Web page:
It might be raining when it should be sunny, there’s been a whole bunch of crashes, and getting to wear a pink jersey might not be much of an incentive but there’s obviously no prozac abuse amongst the top riders.
At least you’d think yesterdays stage winner Ivan Quaranta might be jubilant, “I did not start the Giro in good condition. I had health problems. I suffered at the back and I had bronchitis at the end of April in the Giro del Trentino. I knew that I would need several days to find my level. I am still not at my best but I’m not finished as a cyclist.” he continued “The cyclamen jersey [points]? It will be hard to finish in Milan. But the desire is there.”
Mario Cipollini isn’t happy with his Saeco team either; “The red train is sick. It did not function well, for technical reasons as well as physical. Nobody, including me, is well. I did not feel good at the beginning, but I improved after a few hours.” As for the end of the stage, “We had planned that I enter the finishing straight in 4th position, instead I was in seventh or eighth. And then Conte was alone, and he was not the strongest.” “Quaranta anticipated the sprint. He was quicker than me, nothing more.”
It ain’t much better reading interviews with the current leader Dario Frigo; “Since the beginning of the Giro, I have been quite tired – both physically and mentally. But I don’t think I am more tired than the others.” “If it (the leaders position) would only last to Milan, that would be a dream.”
Meanwhile early leader Rik Verbrugghe isn’t feeling too sprightly;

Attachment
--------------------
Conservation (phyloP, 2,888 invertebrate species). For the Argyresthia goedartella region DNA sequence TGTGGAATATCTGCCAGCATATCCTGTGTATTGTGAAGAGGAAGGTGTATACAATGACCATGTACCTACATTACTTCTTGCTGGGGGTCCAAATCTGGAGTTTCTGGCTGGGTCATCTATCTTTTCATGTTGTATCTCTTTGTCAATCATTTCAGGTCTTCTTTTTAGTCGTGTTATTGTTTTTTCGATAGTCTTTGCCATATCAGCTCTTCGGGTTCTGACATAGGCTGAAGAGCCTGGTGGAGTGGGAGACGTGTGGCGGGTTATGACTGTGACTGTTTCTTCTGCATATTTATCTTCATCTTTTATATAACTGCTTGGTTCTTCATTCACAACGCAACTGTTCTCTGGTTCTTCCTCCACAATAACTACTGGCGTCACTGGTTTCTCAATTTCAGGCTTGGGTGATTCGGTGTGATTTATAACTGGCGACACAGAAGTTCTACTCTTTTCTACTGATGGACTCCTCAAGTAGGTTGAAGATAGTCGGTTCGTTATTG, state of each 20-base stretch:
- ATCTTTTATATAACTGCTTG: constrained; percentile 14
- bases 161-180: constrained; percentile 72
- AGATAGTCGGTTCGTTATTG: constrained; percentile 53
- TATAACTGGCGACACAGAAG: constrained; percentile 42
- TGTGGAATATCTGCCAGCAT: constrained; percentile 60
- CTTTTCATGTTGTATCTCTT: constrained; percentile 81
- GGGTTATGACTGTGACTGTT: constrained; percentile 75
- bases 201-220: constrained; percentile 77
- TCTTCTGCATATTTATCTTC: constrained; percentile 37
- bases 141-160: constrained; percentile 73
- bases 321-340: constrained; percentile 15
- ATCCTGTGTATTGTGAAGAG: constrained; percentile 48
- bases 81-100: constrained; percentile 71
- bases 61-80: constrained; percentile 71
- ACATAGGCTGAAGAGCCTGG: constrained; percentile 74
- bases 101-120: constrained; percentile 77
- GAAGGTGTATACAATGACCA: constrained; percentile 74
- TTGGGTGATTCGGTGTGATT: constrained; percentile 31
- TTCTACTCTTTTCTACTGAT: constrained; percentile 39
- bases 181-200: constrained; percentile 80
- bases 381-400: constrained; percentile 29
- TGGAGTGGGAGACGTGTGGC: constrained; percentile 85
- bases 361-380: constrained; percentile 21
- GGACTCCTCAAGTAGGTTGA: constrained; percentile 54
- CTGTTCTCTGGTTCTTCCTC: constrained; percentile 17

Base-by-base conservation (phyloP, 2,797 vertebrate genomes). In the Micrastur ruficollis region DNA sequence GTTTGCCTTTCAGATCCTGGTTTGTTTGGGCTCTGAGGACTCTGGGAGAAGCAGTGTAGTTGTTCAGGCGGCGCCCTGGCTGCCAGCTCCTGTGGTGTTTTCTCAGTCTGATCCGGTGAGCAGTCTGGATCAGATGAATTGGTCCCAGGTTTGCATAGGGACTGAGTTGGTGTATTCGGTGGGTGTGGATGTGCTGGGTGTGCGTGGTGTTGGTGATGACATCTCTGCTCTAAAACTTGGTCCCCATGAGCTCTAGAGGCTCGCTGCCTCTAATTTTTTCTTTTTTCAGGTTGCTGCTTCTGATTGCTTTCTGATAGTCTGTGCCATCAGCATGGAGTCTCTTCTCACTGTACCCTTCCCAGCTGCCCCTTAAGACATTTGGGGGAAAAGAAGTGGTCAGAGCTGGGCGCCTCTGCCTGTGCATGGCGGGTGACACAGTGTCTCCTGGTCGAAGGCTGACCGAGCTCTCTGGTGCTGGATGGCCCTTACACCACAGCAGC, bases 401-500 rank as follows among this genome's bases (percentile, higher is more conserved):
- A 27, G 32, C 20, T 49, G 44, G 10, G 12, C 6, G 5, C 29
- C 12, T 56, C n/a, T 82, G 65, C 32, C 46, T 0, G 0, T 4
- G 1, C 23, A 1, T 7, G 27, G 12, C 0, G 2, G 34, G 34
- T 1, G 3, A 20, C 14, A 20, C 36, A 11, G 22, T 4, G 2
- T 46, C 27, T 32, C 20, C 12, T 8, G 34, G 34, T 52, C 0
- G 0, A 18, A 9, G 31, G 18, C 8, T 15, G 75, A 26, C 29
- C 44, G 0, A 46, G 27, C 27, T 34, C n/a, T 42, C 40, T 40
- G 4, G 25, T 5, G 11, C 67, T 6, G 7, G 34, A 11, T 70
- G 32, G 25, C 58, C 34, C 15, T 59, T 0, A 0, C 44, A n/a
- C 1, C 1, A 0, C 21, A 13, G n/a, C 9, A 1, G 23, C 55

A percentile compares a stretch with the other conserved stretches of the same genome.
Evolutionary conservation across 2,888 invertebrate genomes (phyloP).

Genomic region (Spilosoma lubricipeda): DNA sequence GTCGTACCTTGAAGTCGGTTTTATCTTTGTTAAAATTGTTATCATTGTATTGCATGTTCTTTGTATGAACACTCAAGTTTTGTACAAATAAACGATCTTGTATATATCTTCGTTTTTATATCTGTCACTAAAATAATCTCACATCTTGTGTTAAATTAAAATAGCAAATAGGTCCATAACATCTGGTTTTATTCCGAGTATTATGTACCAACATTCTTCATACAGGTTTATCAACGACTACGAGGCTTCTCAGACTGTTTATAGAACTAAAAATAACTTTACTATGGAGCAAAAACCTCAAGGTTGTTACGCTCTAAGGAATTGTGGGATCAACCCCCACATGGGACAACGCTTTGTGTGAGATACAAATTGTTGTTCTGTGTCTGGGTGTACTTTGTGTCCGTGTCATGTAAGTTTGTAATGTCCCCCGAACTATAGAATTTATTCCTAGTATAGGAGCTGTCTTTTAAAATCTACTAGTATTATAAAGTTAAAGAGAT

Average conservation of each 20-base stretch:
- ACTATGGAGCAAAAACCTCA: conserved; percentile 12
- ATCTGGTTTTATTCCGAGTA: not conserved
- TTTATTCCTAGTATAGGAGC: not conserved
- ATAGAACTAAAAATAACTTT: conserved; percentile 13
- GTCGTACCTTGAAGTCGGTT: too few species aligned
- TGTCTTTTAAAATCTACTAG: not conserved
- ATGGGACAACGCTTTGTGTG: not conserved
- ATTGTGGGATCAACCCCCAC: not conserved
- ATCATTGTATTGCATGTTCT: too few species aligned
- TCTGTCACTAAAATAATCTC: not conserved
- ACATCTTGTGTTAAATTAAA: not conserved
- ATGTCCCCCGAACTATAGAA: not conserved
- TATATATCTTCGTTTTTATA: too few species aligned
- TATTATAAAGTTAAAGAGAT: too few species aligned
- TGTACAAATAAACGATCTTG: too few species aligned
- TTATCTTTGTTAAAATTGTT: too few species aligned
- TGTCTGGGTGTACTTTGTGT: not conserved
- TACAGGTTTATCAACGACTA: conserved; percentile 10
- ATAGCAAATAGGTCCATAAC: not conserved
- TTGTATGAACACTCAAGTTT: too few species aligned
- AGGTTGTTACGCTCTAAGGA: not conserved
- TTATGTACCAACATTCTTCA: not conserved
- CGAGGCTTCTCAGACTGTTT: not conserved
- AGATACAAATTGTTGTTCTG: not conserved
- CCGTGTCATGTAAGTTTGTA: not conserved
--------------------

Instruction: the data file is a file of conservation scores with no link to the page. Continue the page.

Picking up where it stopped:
“I passed the X-rays. I don’t have a fracture but an injured shoulder due to my fall. On the bike, I am still having trouble breathing.”
But king of despondency has to be Pantani, who failed to live up to his usual trumpet blowing, by dissappearing off the back of the leading bunch on the last climb of the day, something he’s obviousl non too pleased about; “In light of the facts, I am more preoccupied at the moment than I was on the eve of this stage from Montesilvano. The fact that preoccupies me the most is not that I lost 30 seconds to the leader, but that I wasn’t able to hold the wheels of my rivals.”
“In front of me there were 20 riders, and this shouldn’t have happened. It raises many questions, but at the moment I don’t know how to give many answers.”
He continued; “It’s clear that I don’t have my rhythm, and it’s clear that I saw the riders go up at an extraordinary speed, a task that can be dealt with…” “When my adversaries accelerated, I couldn’t succeed in holding any of their wheels. I don’t know what to say, every possible doubt has come to me. The problem is not that I have not raced a lot, and therefore I don’t have many kilometres in the legs, I believe that the answer is much simpler.”
“Either one is at the forefront of a generational change, or I can no longer be with the best. Sure I must ask these questions, I repeat, why have I truly seen such strange things?”
Anyone got his coat?
Full Giro coverage is avaialble on the excellent Australian CyclingNews site.